Lookdown Fish (Selene Vomer)


Lookdown fish (Selene vomer) are silvery fish with a flattened head. They prefer sandy areas near bridge pilings and often form schools near their respective bottom.

Their skin reflects light in such a way as to make them appear invisible underwater due to the presence of guanine pigments within their bodies.

Table of Contents


The lookdown fish (Selene vomer) is an elusive marine fish species. Characterized by a wafer-thin body and steeply sloping forehead, these silver fish often seem to be looking downward. To camouflage themselves successfully in their surroundings, lookdown fish use polaro-cryptsis to adjust pigmentation levels to match local polarization conditions, helping them blend seamlessly.

A typical lookdown fish weighs between one and two pounds and measures twelve inches long, making it one of the more brutal fighters you will encounter in light gear. They tend to reside in shallow coastal waters from 3 feet deep up to 170 feet deep, with sandy or compact seafloor environments preferred as preferred locations for breeding purposes. Broadcast spawners release their eggs and sperm into the water for possible fertilization through chance fertilization processes.

Lookdowns feed on crustaceans, zooplankton, and other aquatic organisms, such as planktonic plankton; they also scavenge for dead animal remains and other debris. Highly adaptable creatures, Lookdowns can be found living in fresh and brackish coastal waters as well as rivers, lakes, and streams; additionally, they tend to cluster near structures like dock pilings, bridges, underwater riprap sea walls, etc.

Lookdowns can be caught in the wild using various natural baits such as anchovies, sardines, and glass minnows, as well as artificial lures like soft plastic worms, small crappie jigs, or tiny streamer flies – since their mouths have small openings, it’s best to use baits no more significant than three inches in size.

Anglers often find lookdowns congregating around underwater dock lights during evening hours, allowing them to focus their fishing efforts without interference from outside lighting sources. To catch these fish successfully, anglers must use stealthy tactics and present a light lure presentation – not forgetting an excellent fluorocarbon leader and shrinking down their line as much as possible!

The lookdown fish makes an eye-catching addition to any home aquarium. Their distinctive body shape and vivid coloring make them popular in public aquariums and larger home tanks. Care for lookdown fish should be pretty straightforward. However, the aquarium water must always remain clean and fully oxygenated.


Lookdown fish get their name from their striking appearance, resembling an upside-down bird. These flat and reflective silverfish feature shallow bodies with long trailing filaments on both their second dorsal fin and anal fin and small mouths angled downward. Carl Linnaeus first identified these species in 1758 in his 10th edition of Systema Naturae.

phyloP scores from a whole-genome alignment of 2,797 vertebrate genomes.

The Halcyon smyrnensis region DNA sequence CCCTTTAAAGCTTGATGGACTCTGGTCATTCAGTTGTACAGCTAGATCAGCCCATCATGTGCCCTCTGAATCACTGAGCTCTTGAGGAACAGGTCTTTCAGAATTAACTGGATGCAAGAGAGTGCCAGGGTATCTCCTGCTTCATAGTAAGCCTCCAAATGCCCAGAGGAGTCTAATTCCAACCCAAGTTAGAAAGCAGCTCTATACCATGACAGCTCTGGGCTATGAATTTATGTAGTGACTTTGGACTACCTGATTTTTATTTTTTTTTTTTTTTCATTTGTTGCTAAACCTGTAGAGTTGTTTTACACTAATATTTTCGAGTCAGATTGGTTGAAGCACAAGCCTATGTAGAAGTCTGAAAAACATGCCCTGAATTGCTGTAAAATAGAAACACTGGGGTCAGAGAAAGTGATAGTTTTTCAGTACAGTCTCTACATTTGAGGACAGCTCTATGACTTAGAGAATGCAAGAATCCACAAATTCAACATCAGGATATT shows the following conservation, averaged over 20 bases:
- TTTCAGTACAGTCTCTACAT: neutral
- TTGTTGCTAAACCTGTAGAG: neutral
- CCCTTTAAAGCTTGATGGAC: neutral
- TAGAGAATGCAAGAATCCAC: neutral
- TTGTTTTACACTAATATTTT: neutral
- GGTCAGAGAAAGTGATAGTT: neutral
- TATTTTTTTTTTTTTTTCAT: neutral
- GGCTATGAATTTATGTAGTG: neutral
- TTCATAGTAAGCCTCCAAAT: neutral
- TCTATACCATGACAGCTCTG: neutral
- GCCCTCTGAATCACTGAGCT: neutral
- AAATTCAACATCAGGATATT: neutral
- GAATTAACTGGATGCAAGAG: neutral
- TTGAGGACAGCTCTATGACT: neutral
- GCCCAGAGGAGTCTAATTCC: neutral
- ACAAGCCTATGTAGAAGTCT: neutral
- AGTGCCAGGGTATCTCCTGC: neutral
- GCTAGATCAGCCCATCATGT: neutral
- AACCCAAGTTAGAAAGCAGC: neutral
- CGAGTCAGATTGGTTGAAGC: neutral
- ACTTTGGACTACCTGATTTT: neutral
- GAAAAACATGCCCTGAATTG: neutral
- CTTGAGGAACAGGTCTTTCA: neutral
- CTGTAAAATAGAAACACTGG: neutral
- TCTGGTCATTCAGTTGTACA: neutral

Like many carangids, lookdowns do not grow large and mature at a young age; their bodies remain extremely compressed throughout life. Furthermore, lookdowns stand out due to having a distinctive profile with their forehead sporting an indented hump that gives it its unique shape; their eyes set high up on their heads with downward-gazing pupils that give it its name; they can adapt their pigmentation accordingly for different light conditions in their natural habitat and camouflage themselves by changing its pigmentation hence.

Lookdowns can be found throughout the tropical Atlantic waters from Maine south to Bermuda and the Gulf of Mexico, favoring sandy or complex bottom environments but can sometimes also be seen in soft reef environments. Their preferred environment includes sandy or hard bottom areas as they feed on shrimps, crabs, polychaete worms, and even smaller fishes such as herring.

Recently, high-quality captive-raised juvenile lookdown fish have gained increased interest as an aquarium species for both public and private aquariums. Reports of ciguatera poisoning among fishermen have unfortunately hindered commercial expansion; nonetheless, lookdowns are becoming increasingly popular aquarium specimens and being mass-produced for retail pet markets.

At The Aquarium, a small population of lookdowns is currently housed in the Assateague Beach habitat in Maryland: Mountains to Sea exhibition. While Assateague Beach may not be suitable for adult lookdowns that can reach over one foot long in length, Curator Jay Bradley and his team have welcomed an initial batch of baby lookdowns that have already adjusted well to their new home in Assateague Beach habitat.